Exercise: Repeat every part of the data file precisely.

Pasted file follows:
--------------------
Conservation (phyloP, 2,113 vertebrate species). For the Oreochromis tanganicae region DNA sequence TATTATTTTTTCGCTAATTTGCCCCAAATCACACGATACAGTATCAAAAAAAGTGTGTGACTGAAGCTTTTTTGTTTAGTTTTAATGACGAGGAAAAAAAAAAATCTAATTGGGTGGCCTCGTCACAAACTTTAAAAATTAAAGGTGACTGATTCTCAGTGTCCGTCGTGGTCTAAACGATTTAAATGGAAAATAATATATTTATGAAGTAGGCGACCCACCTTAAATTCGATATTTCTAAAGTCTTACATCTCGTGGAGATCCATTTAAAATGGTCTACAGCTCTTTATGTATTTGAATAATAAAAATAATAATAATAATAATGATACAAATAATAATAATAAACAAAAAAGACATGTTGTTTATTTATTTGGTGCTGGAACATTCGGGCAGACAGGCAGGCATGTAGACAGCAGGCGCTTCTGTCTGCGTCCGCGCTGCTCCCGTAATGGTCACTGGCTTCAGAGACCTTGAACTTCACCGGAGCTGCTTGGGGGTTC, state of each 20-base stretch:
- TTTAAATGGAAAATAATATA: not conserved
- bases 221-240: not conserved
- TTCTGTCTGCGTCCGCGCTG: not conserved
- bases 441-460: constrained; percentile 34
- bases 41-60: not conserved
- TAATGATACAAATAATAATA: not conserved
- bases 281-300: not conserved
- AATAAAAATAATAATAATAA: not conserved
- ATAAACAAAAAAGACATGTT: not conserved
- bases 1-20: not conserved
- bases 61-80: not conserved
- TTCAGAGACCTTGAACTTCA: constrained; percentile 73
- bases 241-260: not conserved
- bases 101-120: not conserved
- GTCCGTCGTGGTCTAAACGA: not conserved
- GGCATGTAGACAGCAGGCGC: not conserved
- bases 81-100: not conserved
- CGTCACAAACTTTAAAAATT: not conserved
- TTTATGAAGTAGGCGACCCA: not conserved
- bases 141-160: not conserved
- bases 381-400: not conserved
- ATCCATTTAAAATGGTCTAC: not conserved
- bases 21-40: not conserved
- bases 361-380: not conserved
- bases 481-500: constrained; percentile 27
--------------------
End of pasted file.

Conservation (phyloP, 2,113 vertebrate species). For the Oreochromis tanganicae region DNA sequence TATTATTTTTTCGCTAATTTGCCCCAAATCACACGATACAGTATCAAAAAAAGTGTGTGACTGAAGCTTTTTTGTTTAGTTTTAATGACGAGGAAAAAAAAAAATCTAATTGGGTGGCCTCGTCACAAACTTTAAAAATTAAAGGTGACTGATTCTCAGTGTCCGTCGTGGTCTAAACGATTTAAATGGAAAATAATATATTTATGAAGTAGGCGACCCACCTTAAATTCGATATTTCTAAAGTCTTACATCTCGTGGAGATCCATTTAAAATGGTCTACAGCTCTTTATGTATTTGAATAATAAAAATAATAATAATAATAATGATACAAATAATAATAATAAACAAAAAAGACATGTTGTTTATTTATTTGGTGCTGGAACATTCGGGCAGACAGGCAGGCATGTAGACAGCAGGCGCTTCTGTCTGCGTCCGCGCTGCTCCCGTAATGGTCACTGGCTTCAGAGACCTTGAACTTCACCGGAGCTGCTTGGGGGTTC, state of each 20-base stretch:
- TTTAAATGGAAAATAATATA: not conserved
- bases 221-240: not conserved
- TTCTGTCTGCGTCCGCGCTG: not conserved
- bases 441-460: constrained; percentile 34
- bases 41-60: not conserved
- TAATGATACAAATAATAATA: not conserved
- bases 281-300: not conserved
- AATAAAAATAATAATAATAA: not conserved
- ATAAACAAAAAAGACATGTT: not conserved
- bases 1-20: not conserved
- bases 61-80: not conserved
- TTCAGAGACCTTGAACTTCA: constrained; percentile 73
- bases 241-260: not conserved
- bases 101-120: not conserved
- GTCCGTCGTGGTCTAAACGA: not conserved
- GGCATGTAGACAGCAGGCGC: not conserved
- bases 81-100: not conserved
- CGTCACAAACTTTAAAAATT: not conserved
- TTTATGAAGTAGGCGACCCA: not conserved
- bases 141-160: not conserved
- bases 381-400: not conserved
- ATCCATTTAAAATGGTCTAC: not conserved
- bases 21-40: not conserved
- bases 361-380: not conserved
- bases 481-500: constrained; percentile 27